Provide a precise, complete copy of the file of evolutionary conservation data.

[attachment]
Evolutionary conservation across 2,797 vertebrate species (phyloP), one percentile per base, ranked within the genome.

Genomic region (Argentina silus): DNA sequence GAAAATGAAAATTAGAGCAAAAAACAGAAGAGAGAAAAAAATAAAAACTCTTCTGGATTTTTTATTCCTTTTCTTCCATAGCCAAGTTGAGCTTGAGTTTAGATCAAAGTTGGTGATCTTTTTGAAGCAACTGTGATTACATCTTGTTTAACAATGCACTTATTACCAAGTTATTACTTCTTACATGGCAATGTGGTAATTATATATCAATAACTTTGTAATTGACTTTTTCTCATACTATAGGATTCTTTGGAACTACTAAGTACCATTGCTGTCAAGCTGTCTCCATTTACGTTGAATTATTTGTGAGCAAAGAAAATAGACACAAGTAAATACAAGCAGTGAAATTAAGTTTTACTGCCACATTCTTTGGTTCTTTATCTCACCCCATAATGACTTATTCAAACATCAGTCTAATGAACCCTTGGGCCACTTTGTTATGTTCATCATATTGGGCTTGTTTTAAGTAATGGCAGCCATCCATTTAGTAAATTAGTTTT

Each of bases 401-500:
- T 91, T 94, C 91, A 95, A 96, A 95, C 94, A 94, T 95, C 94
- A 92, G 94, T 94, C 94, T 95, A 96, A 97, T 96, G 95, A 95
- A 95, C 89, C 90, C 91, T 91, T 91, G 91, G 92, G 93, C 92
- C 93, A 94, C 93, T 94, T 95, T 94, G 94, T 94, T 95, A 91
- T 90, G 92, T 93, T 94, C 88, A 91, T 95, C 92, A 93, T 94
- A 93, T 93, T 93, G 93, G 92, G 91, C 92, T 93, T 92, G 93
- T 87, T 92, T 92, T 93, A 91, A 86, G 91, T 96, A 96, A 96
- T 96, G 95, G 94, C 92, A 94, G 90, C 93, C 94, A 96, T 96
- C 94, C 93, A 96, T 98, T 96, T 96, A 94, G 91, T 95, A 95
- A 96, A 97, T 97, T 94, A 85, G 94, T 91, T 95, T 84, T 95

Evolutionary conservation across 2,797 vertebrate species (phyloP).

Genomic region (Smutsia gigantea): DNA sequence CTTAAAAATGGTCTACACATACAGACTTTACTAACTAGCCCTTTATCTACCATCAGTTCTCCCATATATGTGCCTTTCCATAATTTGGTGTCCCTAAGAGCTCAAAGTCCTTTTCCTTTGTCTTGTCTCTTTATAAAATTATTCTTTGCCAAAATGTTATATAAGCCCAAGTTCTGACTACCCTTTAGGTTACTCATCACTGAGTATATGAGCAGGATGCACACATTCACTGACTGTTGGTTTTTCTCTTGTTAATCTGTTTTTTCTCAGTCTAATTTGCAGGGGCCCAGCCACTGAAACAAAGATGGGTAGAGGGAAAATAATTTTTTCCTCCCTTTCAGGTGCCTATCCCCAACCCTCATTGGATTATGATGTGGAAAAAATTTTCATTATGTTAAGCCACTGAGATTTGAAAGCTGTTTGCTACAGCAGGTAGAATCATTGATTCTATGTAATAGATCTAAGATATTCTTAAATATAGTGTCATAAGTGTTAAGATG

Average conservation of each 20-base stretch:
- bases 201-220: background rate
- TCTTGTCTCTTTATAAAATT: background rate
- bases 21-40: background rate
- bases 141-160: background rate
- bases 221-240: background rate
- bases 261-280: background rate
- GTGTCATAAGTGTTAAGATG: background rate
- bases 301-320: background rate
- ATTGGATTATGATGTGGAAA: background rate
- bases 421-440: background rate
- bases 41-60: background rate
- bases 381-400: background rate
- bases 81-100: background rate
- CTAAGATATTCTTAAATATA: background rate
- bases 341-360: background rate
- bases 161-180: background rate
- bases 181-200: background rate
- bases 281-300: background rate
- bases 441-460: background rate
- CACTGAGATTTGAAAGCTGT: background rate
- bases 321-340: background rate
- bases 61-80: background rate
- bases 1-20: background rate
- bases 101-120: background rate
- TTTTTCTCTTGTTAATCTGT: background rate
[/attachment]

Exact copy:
Evolutionary conservation across 2,797 vertebrate species (phyloP), one percentile per base, ranked within the genome.

Genomic region (Argentina silus): DNA sequence GAAAATGAAAATTAGAGCAAAAAACAGAAGAGAGAAAAAAATAAAAACTCTTCTGGATTTTTTATTCCTTTTCTTCCATAGCCAAGTTGAGCTTGAGTTTAGATCAAAGTTGGTGATCTTTTTGAAGCAACTGTGATTACATCTTGTTTAACAATGCACTTATTACCAAGTTATTACTTCTTACATGGCAATGTGGTAATTATATATCAATAACTTTGTAATTGACTTTTTCTCATACTATAGGATTCTTTGGAACTACTAAGTACCATTGCTGTCAAGCTGTCTCCATTTACGTTGAATTATTTGTGAGCAAAGAAAATAGACACAAGTAAATACAAGCAGTGAAATTAAGTTTTACTGCCACATTCTTTGGTTCTTTATCTCACCCCATAATGACTTATTCAAACATCAGTCTAATGAACCCTTGGGCCACTTTGTTATGTTCATCATATTGGGCTTGTTTTAAGTAATGGCAGCCATCCATTTAGTAAATTAGTTTT

Each of bases 401-500:
- T 91, T 94, C 91, A 95, A 96, A 95, C 94, A 94, T 95, C 94
- A 92, G 94, T 94, C 94, T 95, A 96, A 97, T 96, G 95, A 95
- A 95, C 89, C 90, C 91, T 91, T 91, G 91, G 92, G 93, C 92
- C 93, A 94, C 93, T 94, T 95, T 94, G 94, T 94, T 95, A 91
- T 90, G 92, T 93, T 94, C 88, A 91, T 95, C 92, A 93, T 94
- A 93, T 93, T 93, G 93, G 92, G 91, C 92, T 93, T 92, G 93
- T 87, T 92, T 92, T 93, A 91, A 86, G 91, T 96, A 96, A 96
- T 96, G 95, G 94, C 92, A 94, G 90, C 93, C 94, A 96, T 96
- C 94, C 93, A 96, T 98, T 96, T 96, A 94, G 91, T 95, A 95
- A 96, A 97, T 97, T 94, A 85, G 94, T 91, T 95, T 84, T 95

Evolutionary conservation across 2,797 vertebrate species (phyloP).

Genomic region (Smutsia gigantea): DNA sequence CTTAAAAATGGTCTACACATACAGACTTTACTAACTAGCCCTTTATCTACCATCAGTTCTCCCATATATGTGCCTTTCCATAATTTGGTGTCCCTAAGAGCTCAAAGTCCTTTTCCTTTGTCTTGTCTCTTTATAAAATTATTCTTTGCCAAAATGTTATATAAGCCCAAGTTCTGACTACCCTTTAGGTTACTCATCACTGAGTATATGAGCAGGATGCACACATTCACTGACTGTTGGTTTTTCTCTTGTTAATCTGTTTTTTCTCAGTCTAATTTGCAGGGGCCCAGCCACTGAAACAAAGATGGGTAGAGGGAAAATAATTTTTTCCTCCCTTTCAGGTGCCTATCCCCAACCCTCATTGGATTATGATGTGGAAAAAATTTTCATTATGTTAAGCCACTGAGATTTGAAAGCTGTTTGCTACAGCAGGTAGAATCATTGATTCTATGTAATAGATCTAAGATATTCTTAAATATAGTGTCATAAGTGTTAAGATG

Average conservation of each 20-base stretch:
- bases 201-220: background rate
- TCTTGTCTCTTTATAAAATT: background rate
- bases 21-40: background rate
- bases 141-160: background rate
- bases 221-240: background rate
- bases 261-280: background rate
- GTGTCATAAGTGTTAAGATG: background rate
- bases 301-320: background rate
- ATTGGATTATGATGTGGAAA: background rate
- bases 421-440: background rate
- bases 41-60: background rate
- bases 381-400: background rate
- bases 81-100: background rate
- CTAAGATATTCTTAAATATA: background rate
- bases 341-360: background rate
- bases 161-180: background rate
- bases 181-200: background rate
- bases 281-300: background rate
- bases 441-460: background rate
- CACTGAGATTTGAAAGCTGT: background rate
- bases 321-340: background rate
- bases 61-80: background rate
- bases 1-20: background rate
- bases 101-120: background rate
- TTTTTCTCTTGTTAATCTGT: background rate